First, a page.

(German, b. 1970; resides in Chicago, IL)
Berlin and Chicago-based photographer Andrea Wilmsen challenges our perception of interiors in her photographs of the Bode-Museum in Germany. Her focus varies from fragmented views of architectural details to carefully composed close-up details of empty walls, creating unique portraits of the museum and attempting to capture the character of this institution. Wilmsen is inspired by the American philosopher and art critic Arthur C. Danto and his 1981 book titled The Transfiguration of the Commonplace, which questions what makes an object a work of art. Yet, she takes the question further and is driven to uncover what makes art spaces special stages for prestigious artworks. She poses the question: if the curators of the Bode-Museum were to display her photographs of otherwise-forgettable corners and decorative moldings (that rarely include artworks within the frame) as close as possible to the spaces in which they were taken, would we perceive the space differently? Wilmsen is driven by how we prioritize certain works of art over others, and further, where the boundaries lie between what we consider art and what is visible outside of the works that are established as art in a museum.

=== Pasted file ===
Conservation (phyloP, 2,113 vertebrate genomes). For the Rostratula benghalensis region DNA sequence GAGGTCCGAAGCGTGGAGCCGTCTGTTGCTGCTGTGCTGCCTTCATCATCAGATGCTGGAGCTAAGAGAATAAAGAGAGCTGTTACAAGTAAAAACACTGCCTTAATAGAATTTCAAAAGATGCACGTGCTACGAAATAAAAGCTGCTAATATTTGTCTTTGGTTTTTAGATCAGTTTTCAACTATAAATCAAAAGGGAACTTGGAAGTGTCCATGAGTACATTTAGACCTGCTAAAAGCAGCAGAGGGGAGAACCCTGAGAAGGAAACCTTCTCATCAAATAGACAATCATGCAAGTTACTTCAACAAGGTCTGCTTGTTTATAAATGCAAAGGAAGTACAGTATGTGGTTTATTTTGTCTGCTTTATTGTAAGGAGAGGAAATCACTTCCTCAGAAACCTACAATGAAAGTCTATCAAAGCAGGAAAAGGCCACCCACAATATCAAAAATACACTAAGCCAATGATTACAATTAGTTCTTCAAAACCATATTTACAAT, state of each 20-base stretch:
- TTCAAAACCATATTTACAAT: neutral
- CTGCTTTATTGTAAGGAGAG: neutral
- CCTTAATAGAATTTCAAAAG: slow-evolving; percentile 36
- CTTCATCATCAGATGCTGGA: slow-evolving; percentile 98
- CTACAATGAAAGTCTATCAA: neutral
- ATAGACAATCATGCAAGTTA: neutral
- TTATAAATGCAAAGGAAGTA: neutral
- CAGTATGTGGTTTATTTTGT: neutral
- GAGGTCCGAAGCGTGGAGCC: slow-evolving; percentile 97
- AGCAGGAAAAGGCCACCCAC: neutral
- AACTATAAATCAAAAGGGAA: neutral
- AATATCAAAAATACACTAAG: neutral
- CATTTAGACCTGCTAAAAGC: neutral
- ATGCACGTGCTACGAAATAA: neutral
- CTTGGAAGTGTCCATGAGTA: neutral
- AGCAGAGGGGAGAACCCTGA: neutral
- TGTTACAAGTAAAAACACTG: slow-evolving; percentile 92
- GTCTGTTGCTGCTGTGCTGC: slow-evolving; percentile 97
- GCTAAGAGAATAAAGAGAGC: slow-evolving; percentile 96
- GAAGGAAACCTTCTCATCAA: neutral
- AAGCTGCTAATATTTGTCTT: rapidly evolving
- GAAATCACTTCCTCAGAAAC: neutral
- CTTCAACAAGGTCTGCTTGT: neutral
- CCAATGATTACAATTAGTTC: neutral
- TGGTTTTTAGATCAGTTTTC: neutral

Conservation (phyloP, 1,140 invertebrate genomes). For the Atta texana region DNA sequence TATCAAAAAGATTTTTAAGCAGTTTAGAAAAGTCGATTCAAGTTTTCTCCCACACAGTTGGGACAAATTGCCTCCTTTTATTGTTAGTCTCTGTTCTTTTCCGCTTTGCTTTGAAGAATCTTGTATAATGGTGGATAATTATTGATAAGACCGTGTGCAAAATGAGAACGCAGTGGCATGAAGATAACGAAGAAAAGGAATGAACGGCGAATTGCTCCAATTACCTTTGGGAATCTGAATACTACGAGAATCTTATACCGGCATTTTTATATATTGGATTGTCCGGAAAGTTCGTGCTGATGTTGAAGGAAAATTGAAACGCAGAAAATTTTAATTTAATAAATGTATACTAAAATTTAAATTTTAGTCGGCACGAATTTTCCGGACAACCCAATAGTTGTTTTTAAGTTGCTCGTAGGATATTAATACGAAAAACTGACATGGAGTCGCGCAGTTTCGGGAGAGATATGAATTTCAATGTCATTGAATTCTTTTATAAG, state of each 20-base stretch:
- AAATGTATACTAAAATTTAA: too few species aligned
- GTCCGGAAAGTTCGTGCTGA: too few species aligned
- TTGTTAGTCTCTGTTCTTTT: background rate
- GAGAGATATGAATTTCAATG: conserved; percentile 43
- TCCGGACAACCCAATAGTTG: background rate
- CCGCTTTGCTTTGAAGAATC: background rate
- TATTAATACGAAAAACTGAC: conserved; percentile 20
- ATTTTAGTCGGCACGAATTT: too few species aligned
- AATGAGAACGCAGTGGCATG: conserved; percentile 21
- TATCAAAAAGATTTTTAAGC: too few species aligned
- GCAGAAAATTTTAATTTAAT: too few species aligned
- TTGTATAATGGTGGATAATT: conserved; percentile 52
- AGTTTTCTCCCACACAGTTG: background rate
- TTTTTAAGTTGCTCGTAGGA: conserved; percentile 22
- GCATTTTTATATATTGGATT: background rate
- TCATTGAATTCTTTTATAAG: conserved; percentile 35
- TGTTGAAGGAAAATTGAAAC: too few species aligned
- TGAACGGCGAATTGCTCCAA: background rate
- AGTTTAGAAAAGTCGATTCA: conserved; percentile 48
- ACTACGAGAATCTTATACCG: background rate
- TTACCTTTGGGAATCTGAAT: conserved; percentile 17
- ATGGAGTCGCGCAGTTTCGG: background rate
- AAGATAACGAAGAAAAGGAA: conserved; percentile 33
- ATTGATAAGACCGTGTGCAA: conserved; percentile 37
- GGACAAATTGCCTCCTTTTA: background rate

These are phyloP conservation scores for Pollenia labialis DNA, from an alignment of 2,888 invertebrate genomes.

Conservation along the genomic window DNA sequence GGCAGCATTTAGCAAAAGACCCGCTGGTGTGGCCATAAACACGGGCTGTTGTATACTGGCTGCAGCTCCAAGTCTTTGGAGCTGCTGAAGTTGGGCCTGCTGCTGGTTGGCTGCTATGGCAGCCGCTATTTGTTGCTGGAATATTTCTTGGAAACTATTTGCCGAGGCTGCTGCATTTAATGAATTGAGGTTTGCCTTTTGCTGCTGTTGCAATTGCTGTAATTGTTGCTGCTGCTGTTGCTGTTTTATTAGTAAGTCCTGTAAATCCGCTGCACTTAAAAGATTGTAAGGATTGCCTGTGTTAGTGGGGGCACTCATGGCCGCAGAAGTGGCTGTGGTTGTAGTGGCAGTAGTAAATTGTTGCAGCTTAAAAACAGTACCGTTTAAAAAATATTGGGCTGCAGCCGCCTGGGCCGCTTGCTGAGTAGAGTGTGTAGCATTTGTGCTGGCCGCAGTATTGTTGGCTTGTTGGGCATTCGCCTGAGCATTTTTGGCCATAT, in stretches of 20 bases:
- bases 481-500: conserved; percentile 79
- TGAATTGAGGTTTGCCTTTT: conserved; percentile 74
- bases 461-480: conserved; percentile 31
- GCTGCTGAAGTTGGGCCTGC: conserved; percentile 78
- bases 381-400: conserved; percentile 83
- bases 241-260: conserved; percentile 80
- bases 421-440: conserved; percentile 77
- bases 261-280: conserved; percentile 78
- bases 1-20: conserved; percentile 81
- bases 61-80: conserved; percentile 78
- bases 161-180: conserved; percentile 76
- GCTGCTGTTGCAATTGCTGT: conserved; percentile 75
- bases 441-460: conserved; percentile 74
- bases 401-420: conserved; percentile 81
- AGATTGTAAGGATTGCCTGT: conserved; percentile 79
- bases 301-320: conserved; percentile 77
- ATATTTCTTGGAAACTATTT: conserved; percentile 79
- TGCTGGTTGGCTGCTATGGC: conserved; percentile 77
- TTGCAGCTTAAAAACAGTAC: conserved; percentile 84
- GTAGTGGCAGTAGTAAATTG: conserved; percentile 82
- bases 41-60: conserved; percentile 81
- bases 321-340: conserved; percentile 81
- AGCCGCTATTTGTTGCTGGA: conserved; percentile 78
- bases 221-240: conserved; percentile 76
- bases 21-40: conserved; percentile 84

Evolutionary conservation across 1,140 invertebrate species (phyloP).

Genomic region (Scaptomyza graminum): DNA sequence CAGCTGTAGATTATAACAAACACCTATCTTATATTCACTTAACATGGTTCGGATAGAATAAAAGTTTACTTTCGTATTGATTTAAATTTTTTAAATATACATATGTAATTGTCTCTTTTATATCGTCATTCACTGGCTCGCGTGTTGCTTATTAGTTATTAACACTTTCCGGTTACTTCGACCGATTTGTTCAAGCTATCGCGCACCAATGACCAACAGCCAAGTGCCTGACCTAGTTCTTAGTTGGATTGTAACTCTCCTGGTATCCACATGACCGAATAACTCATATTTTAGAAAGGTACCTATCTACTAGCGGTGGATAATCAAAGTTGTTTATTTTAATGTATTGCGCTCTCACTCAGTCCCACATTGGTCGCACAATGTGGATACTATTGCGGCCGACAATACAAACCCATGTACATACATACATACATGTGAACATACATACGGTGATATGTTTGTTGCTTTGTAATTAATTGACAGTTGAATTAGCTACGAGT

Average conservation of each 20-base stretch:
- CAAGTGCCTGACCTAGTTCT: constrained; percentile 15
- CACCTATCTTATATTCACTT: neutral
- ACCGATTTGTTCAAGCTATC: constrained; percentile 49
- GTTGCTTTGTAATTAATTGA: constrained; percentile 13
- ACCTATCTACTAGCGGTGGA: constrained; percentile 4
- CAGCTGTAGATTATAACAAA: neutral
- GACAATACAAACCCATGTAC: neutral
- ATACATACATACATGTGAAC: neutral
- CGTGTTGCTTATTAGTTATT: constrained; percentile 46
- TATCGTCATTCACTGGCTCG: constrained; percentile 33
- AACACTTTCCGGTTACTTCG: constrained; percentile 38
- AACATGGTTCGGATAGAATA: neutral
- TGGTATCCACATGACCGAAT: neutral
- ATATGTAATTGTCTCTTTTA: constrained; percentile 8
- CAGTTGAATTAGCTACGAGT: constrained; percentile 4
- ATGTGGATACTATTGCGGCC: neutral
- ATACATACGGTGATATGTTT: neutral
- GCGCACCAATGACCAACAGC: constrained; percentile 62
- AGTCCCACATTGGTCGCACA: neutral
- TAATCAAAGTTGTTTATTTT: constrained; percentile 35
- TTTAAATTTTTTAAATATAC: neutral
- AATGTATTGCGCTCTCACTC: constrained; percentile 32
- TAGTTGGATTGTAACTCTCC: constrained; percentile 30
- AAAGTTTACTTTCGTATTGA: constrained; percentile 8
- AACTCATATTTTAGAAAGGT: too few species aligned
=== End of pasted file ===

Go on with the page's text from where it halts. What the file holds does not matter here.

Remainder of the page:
Andrea Wilmsen studied communication science and photography at Neue Schule für Fotografie in Berlin. In 2017 she gained a scholarship for photography from the University of Fine Arts in Salzburg to study with Valérie Jouve. Her work has been exhibited nationally and internationally at the European Month of Photography, Le Festival Voices Off des Recontres d´Arles, Goethe Institute in Los Angeles, Villa Aurora in Pacific Palisades, and she has been featured in art and architecture magazines.